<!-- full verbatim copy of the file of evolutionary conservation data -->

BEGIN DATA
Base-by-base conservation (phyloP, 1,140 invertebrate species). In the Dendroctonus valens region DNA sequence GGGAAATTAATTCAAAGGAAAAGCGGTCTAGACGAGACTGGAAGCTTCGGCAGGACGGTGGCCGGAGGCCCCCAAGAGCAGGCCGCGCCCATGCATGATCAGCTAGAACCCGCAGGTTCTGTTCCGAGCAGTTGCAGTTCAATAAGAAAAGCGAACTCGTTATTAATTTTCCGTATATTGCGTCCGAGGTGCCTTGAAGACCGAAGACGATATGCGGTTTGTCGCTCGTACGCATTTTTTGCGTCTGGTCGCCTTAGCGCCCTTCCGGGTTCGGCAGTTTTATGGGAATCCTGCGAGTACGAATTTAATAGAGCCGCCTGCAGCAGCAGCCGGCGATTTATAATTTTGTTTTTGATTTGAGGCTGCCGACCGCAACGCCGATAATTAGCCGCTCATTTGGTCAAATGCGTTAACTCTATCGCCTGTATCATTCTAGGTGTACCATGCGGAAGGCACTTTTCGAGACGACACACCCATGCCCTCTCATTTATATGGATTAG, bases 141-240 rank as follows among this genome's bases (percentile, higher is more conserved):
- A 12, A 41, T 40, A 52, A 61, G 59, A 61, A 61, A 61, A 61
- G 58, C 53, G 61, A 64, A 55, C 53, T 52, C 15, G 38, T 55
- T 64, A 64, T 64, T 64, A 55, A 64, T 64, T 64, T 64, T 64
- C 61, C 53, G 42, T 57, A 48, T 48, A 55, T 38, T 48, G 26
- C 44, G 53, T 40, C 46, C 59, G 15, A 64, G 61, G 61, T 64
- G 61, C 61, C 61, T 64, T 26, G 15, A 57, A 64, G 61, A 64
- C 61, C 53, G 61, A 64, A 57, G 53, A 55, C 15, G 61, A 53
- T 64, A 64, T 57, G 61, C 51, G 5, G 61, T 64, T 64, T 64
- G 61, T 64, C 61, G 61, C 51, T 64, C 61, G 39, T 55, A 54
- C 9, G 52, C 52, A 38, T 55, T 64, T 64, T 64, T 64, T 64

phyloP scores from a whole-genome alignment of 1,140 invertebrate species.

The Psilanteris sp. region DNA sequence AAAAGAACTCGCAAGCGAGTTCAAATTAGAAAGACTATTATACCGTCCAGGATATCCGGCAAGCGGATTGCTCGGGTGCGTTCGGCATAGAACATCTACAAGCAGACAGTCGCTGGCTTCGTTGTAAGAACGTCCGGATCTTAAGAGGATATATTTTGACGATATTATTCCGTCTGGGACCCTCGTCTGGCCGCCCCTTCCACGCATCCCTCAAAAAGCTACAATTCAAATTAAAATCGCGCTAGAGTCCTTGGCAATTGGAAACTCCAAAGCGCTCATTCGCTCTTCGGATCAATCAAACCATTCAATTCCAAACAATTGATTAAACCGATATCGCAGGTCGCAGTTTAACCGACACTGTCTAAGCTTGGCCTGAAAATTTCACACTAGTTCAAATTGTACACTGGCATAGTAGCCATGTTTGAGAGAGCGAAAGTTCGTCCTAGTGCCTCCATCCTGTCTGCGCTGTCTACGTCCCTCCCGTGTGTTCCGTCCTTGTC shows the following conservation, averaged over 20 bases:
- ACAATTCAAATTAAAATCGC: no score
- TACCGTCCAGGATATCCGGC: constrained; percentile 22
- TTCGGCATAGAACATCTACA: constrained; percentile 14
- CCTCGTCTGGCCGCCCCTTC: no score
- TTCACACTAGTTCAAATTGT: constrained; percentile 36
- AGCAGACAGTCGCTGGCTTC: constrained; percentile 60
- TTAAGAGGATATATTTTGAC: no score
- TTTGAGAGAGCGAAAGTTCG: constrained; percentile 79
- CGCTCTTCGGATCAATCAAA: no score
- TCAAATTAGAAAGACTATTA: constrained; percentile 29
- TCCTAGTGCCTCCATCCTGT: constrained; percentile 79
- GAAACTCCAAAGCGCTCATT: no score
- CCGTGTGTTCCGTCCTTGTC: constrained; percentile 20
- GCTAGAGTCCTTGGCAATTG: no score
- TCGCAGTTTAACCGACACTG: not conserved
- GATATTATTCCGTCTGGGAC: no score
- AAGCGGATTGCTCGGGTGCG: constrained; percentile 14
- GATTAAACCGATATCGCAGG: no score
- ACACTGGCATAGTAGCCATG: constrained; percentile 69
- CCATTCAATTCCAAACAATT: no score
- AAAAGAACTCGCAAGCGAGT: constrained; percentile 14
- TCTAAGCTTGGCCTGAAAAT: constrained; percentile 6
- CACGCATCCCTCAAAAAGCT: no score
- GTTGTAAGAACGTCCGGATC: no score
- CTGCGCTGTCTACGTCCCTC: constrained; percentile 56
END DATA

Base-by-base conservation (phyloP, 1,140 invertebrate species). In the Dendroctonus valens region DNA sequence GGGAAATTAATTCAAAGGAAAAGCGGTCTAGACGAGACTGGAAGCTTCGGCAGGACGGTGGCCGGAGGCCCCCAAGAGCAGGCCGCGCCCATGCATGATCAGCTAGAACCCGCAGGTTCTGTTCCGAGCAGTTGCAGTTCAATAAGAAAAGCGAACTCGTTATTAATTTTCCGTATATTGCGTCCGAGGTGCCTTGAAGACCGAAGACGATATGCGGTTTGTCGCTCGTACGCATTTTTTGCGTCTGGTCGCCTTAGCGCCCTTCCGGGTTCGGCAGTTTTATGGGAATCCTGCGAGTACGAATTTAATAGAGCCGCCTGCAGCAGCAGCCGGCGATTTATAATTTTGTTTTTGATTTGAGGCTGCCGACCGCAACGCCGATAATTAGCCGCTCATTTGGTCAAATGCGTTAACTCTATCGCCTGTATCATTCTAGGTGTACCATGCGGAAGGCACTTTTCGAGACGACACACCCATGCCCTCTCATTTATATGGATTAG, bases 141-240 rank as follows among this genome's bases (percentile, higher is more conserved):
- A 12, A 41, T 40, A 52, A 61, G 59, A 61, A 61, A 61, A 61
- G 58, C 53, G 61, A 64, A 55, C 53, T 52, C 15, G 38, T 55
- T 64, A 64, T 64, T 64, A 55, A 64, T 64, T 64, T 64, T 64
- C 61, C 53, G 42, T 57, A 48, T 48, A 55, T 38, T 48, G 26
- C 44, G 53, T 40, C 46, C 59, G 15, A 64, G 61, G 61, T 64
- G 61, C 61, C 61, T 64, T 26, G 15, A 57, A 64, G 61, A 64
- C 61, C 53, G 61, A 64, A 57, G 53, A 55, C 15, G 61, A 53
- T 64, A 64, T 57, G 61, C 51, G 5, G 61, T 64, T 64, T 64
- G 61, T 64, C 61, G 61, C 51, T 64, C 61, G 39, T 55, A 54
- C 9, G 52, C 52, A 38, T 55, T 64, T 64, T 64, T 64, T 64

phyloP scores from a whole-genome alignment of 1,140 invertebrate species.

The Psilanteris sp. region DNA sequence AAAAGAACTCGCAAGCGAGTTCAAATTAGAAAGACTATTATACCGTCCAGGATATCCGGCAAGCGGATTGCTCGGGTGCGTTCGGCATAGAACATCTACAAGCAGACAGTCGCTGGCTTCGTTGTAAGAACGTCCGGATCTTAAGAGGATATATTTTGACGATATTATTCCGTCTGGGACCCTCGTCTGGCCGCCCCTTCCACGCATCCCTCAAAAAGCTACAATTCAAATTAAAATCGCGCTAGAGTCCTTGGCAATTGGAAACTCCAAAGCGCTCATTCGCTCTTCGGATCAATCAAACCATTCAATTCCAAACAATTGATTAAACCGATATCGCAGGTCGCAGTTTAACCGACACTGTCTAAGCTTGGCCTGAAAATTTCACACTAGTTCAAATTGTACACTGGCATAGTAGCCATGTTTGAGAGAGCGAAAGTTCGTCCTAGTGCCTCCATCCTGTCTGCGCTGTCTACGTCCCTCCCGTGTGTTCCGTCCTTGTC shows the following conservation, averaged over 20 bases:
- ACAATTCAAATTAAAATCGC: no score
- TACCGTCCAGGATATCCGGC: constrained; percentile 22
- TTCGGCATAGAACATCTACA: constrained; percentile 14
- CCTCGTCTGGCCGCCCCTTC: no score
- TTCACACTAGTTCAAATTGT: constrained; percentile 36
- AGCAGACAGTCGCTGGCTTC: constrained; percentile 60
- TTAAGAGGATATATTTTGAC: no score
- TTTGAGAGAGCGAAAGTTCG: constrained; percentile 79
- CGCTCTTCGGATCAATCAAA: no score
- TCAAATTAGAAAGACTATTA: constrained; percentile 29
- TCCTAGTGCCTCCATCCTGT: constrained; percentile 79
- GAAACTCCAAAGCGCTCATT: no score
- CCGTGTGTTCCGTCCTTGTC: constrained; percentile 20
- GCTAGAGTCCTTGGCAATTG: no score
- TCGCAGTTTAACCGACACTG: not conserved
- GATATTATTCCGTCTGGGAC: no score
- AAGCGGATTGCTCGGGTGCG: constrained; percentile 14
- GATTAAACCGATATCGCAGG: no score
- ACACTGGCATAGTAGCCATG: constrained; percentile 69
- CCATTCAATTCCAAACAATT: no score
- AAAAGAACTCGCAAGCGAGT: constrained; percentile 14
- TCTAAGCTTGGCCTGAAAAT: constrained; percentile 6
- CACGCATCCCTCAAAAAGCT: no score
- GTTGTAAGAACGTCCGGATC: no score
- CTGCGCTGTCTACGTCCCTC: constrained; percentile 56